While Google has addressed the issue in the latest version of Android, it did have a bit of fun in the interim. A few days after Baedal’s original tweet went viral, the company served a lunch at its offices called the “Android Burger” — which, of course, featured a slice of cheese underneath the burger patty.

In Android 8.1, Google also took the time to fix a few other unrealistic emoji, including its cheese wedge emoji that appeared a bit unrealistic due to the placement of its holes. The company also updated it various beer emoji — which were half-filled but had a frothy foam that seemingly defied the laws of physics. Now, the glass is completely full of beer.

Android 8.1 will drop in December, reaching first-party smartphones like Google’s Pixel and Nexus lineup first. It’ll eventually roll out to all other Android devices.

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Essential Creator Takes Leave Amid ‘Inappropriate’ Google Relationship Allegations

Andy Rubin — the mastermind behind Google’s ubiquitous Android operating system, and creator of the Essential Phone — has reportedly taken a “leave of absence” from his smartphone startup following allegations of an “inappropriate relationship” dating back to his years at Google, according to an investigative report published this week by The Information.

According to sources “familiar with the matter,” these allegations of impropriety stem from Rubin’s time working as the head of Android at Google, where he was reportedly in an undisclosed relationship with “a subordinate” on the Android team — a clear violation of Google’s corporate policy, which requires that employees disclose any relationship so they can be assigned to separate projects.

While the specific nature of the woman’s allegations remain unknown, Rubin was reportedly made aware of an investigation into his conduct back in 2014 — shortly before he left Google, citing, at the time, how he was frustrated over how long it would take the search giant to advance its robotics department.

Meanwhile, within the same, relative timeframe, Rubin was reportedly informed by a superior that his behavior not only violated company policy, but was “improper and showed bad judgement,” according to The Information.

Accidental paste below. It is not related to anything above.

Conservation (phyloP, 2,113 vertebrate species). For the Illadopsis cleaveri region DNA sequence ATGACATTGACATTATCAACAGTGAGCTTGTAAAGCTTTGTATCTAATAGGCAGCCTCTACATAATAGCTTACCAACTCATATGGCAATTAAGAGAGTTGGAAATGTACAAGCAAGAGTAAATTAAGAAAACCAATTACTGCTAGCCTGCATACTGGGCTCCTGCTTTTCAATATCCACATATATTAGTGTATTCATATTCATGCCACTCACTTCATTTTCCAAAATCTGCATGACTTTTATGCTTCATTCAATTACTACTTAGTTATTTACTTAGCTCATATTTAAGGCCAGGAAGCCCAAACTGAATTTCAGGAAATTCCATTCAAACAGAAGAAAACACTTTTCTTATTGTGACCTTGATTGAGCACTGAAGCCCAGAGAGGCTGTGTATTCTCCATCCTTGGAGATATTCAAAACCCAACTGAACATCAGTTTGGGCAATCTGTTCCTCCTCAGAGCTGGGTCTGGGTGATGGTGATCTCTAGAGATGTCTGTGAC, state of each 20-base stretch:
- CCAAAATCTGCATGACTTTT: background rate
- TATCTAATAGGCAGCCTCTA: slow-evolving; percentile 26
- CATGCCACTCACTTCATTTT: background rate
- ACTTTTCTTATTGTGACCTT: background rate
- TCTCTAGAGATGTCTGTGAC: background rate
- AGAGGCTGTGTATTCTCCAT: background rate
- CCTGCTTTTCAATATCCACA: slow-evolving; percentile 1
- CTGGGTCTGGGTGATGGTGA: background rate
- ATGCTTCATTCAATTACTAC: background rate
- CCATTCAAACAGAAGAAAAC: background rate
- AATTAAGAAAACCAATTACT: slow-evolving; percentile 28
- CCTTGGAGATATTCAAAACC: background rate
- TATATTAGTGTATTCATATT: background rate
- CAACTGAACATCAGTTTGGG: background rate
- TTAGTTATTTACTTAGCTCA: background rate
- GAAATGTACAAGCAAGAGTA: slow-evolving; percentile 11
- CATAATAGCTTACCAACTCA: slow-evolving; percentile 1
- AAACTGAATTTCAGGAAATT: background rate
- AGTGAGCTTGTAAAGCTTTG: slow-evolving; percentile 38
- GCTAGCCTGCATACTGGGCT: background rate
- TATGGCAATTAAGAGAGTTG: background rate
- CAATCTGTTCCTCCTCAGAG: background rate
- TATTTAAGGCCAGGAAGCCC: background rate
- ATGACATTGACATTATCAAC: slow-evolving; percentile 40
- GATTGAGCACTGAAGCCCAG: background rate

Mike Sitrick, a spokesperson issuing comment on Rubin’s behalf, appeared to contest The Information’s report, however, saying that “Any relationship Mr. Rubin had while at Google was consensual,” and that “Mr. Rubin was never told by Google that he engaged in any misconduct while at Google and he did not, either while at Google or since.”

Interestingly, Rubin’s leave of absence is said to be for “personal reasons” that are unrelated to this week’s report.

From Android to Essential

Rubin became Google’s Senior Vice President of Mobile and Digital content after the search-giant acquired his Android operating system in 2005. After the company went through its ‘big restructuring’ in 2013, Rubin was then assigned to Google’s robotics division — which oversees the company’s acquisitions in the robotics space, including Boston Dynamics — while Sundar Pichai replaced him as head of mobile and digital content.

essential-phone-hero

Meanwhile, after less than a year managing Google’s robotics division, Rubin left the company to pioneer a hardware incubator startup, according to TechCrunch. And his latest endeavor, the Essential Phone, launched earlier this year to generally positive reviews.

Touted as boasting a “pure Android” experience, the high-end handset originally retailed for $ 699 — however it’s price has since been cut to just $ 499.